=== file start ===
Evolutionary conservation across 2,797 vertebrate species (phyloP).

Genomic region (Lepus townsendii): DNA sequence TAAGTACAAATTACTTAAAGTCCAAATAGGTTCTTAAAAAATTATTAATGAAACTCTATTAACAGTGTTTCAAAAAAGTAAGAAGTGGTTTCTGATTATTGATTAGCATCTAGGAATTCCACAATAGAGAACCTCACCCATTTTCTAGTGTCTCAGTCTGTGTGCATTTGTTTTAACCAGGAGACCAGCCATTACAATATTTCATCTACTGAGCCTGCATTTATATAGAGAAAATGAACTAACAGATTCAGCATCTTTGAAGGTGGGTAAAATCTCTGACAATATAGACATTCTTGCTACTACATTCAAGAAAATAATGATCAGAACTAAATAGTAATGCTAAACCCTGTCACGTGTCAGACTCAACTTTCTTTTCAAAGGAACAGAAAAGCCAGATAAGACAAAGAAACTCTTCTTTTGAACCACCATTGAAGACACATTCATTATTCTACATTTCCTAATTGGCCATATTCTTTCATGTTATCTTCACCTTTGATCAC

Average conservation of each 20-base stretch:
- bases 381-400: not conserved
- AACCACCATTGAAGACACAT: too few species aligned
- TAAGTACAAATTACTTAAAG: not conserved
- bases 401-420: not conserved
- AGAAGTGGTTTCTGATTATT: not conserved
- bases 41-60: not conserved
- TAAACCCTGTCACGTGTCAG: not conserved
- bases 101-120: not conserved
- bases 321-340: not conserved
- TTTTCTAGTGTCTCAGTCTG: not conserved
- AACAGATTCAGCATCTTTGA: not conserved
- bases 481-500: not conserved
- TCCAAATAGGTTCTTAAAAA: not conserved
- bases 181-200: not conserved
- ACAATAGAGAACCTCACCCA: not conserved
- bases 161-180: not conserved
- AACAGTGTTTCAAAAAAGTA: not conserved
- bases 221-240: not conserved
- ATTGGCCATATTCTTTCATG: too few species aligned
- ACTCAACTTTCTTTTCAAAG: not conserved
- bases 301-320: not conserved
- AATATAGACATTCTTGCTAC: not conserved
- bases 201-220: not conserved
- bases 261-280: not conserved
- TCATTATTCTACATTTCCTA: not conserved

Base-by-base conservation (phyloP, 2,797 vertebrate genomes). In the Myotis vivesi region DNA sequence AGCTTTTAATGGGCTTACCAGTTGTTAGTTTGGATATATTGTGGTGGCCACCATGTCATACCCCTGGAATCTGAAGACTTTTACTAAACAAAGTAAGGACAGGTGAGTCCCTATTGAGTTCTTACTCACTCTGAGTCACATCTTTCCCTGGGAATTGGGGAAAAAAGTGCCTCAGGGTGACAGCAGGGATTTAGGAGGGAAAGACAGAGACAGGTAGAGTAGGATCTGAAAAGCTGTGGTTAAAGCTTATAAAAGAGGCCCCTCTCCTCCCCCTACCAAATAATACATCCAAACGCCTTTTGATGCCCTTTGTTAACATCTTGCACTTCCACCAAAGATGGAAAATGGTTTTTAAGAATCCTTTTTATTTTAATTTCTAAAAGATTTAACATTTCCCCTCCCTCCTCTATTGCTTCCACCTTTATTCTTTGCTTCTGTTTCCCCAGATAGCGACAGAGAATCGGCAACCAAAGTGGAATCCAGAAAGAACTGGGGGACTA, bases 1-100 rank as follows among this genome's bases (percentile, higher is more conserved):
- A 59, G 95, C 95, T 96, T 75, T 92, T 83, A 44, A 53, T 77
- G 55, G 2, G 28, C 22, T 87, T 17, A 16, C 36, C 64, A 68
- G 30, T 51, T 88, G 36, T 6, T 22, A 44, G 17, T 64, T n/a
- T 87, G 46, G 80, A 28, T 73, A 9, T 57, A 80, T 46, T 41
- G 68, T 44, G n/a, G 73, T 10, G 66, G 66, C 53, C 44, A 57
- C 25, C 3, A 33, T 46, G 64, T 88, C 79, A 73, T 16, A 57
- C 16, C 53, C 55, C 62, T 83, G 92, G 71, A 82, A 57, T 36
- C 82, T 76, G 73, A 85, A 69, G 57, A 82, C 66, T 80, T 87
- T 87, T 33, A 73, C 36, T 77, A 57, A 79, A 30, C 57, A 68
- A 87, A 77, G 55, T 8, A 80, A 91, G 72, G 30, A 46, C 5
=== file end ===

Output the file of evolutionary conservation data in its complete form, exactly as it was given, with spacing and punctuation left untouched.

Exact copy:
Evolutionary conservation across 2,797 vertebrate species (phyloP).

Genomic region (Lepus townsendii): DNA sequence TAAGTACAAATTACTTAAAGTCCAAATAGGTTCTTAAAAAATTATTAATGAAACTCTATTAACAGTGTTTCAAAAAAGTAAGAAGTGGTTTCTGATTATTGATTAGCATCTAGGAATTCCACAATAGAGAACCTCACCCATTTTCTAGTGTCTCAGTCTGTGTGCATTTGTTTTAACCAGGAGACCAGCCATTACAATATTTCATCTACTGAGCCTGCATTTATATAGAGAAAATGAACTAACAGATTCAGCATCTTTGAAGGTGGGTAAAATCTCTGACAATATAGACATTCTTGCTACTACATTCAAGAAAATAATGATCAGAACTAAATAGTAATGCTAAACCCTGTCACGTGTCAGACTCAACTTTCTTTTCAAAGGAACAGAAAAGCCAGATAAGACAAAGAAACTCTTCTTTTGAACCACCATTGAAGACACATTCATTATTCTACATTTCCTAATTGGCCATATTCTTTCATGTTATCTTCACCTTTGATCAC

Average conservation of each 20-base stretch:
- bases 381-400: not conserved
- AACCACCATTGAAGACACAT: too few species aligned
- TAAGTACAAATTACTTAAAG: not conserved
- bases 401-420: not conserved
- AGAAGTGGTTTCTGATTATT: not conserved
- bases 41-60: not conserved
- TAAACCCTGTCACGTGTCAG: not conserved
- bases 101-120: not conserved
- bases 321-340: not conserved
- TTTTCTAGTGTCTCAGTCTG: not conserved
- AACAGATTCAGCATCTTTGA: not conserved
- bases 481-500: not conserved
- TCCAAATAGGTTCTTAAAAA: not conserved
- bases 181-200: not conserved
- ACAATAGAGAACCTCACCCA: not conserved
- bases 161-180: not conserved
- AACAGTGTTTCAAAAAAGTA: not conserved
- bases 221-240: not conserved
- ATTGGCCATATTCTTTCATG: too few species aligned
- ACTCAACTTTCTTTTCAAAG: not conserved
- bases 301-320: not conserved
- AATATAGACATTCTTGCTAC: not conserved
- bases 201-220: not conserved
- bases 261-280: not conserved
- TCATTATTCTACATTTCCTA: not conserved

Base-by-base conservation (phyloP, 2,797 vertebrate genomes). In the Myotis vivesi region DNA sequence AGCTTTTAATGGGCTTACCAGTTGTTAGTTTGGATATATTGTGGTGGCCACCATGTCATACCCCTGGAATCTGAAGACTTTTACTAAACAAAGTAAGGACAGGTGAGTCCCTATTGAGTTCTTACTCACTCTGAGTCACATCTTTCCCTGGGAATTGGGGAAAAAAGTGCCTCAGGGTGACAGCAGGGATTTAGGAGGGAAAGACAGAGACAGGTAGAGTAGGATCTGAAAAGCTGTGGTTAAAGCTTATAAAAGAGGCCCCTCTCCTCCCCCTACCAAATAATACATCCAAACGCCTTTTGATGCCCTTTGTTAACATCTTGCACTTCCACCAAAGATGGAAAATGGTTTTTAAGAATCCTTTTTATTTTAATTTCTAAAAGATTTAACATTTCCCCTCCCTCCTCTATTGCTTCCACCTTTATTCTTTGCTTCTGTTTCCCCAGATAGCGACAGAGAATCGGCAACCAAAGTGGAATCCAGAAAGAACTGGGGGACTA, bases 1-100 rank as follows among this genome's bases (percentile, higher is more conserved):
- A 59, G 95, C 95, T 96, T 75, T 92, T 83, A 44, A 53, T 77
- G 55, G 2, G 28, C 22, T 87, T 17, A 16, C 36, C 64, A 68
- G 30, T 51, T 88, G 36, T 6, T 22, A 44, G 17, T 64, T n/a
- T 87, G 46, G 80, A 28, T 73, A 9, T 57, A 80, T 46, T 41
- G 68, T 44, G n/a, G 73, T 10, G 66, G 66, C 53, C 44, A 57
- C 25, C 3, A 33, T 46, G 64, T 88, C 79, A 73, T 16, A 57
- C 16, C 53, C 55, C 62, T 83, G 92, G 71, A 82, A 57, T 36
- C 82, T 76, G 73, A 85, A 69, G 57, A 82, C 66, T 80, T 87
- T 87, T 33, A 73, C 36, T 77, A 57, A 79, A 30, C 57, A 68
- A 87, A 77, G 55, T 8, A 80, A 91, G 72, G 30, A 46, C 5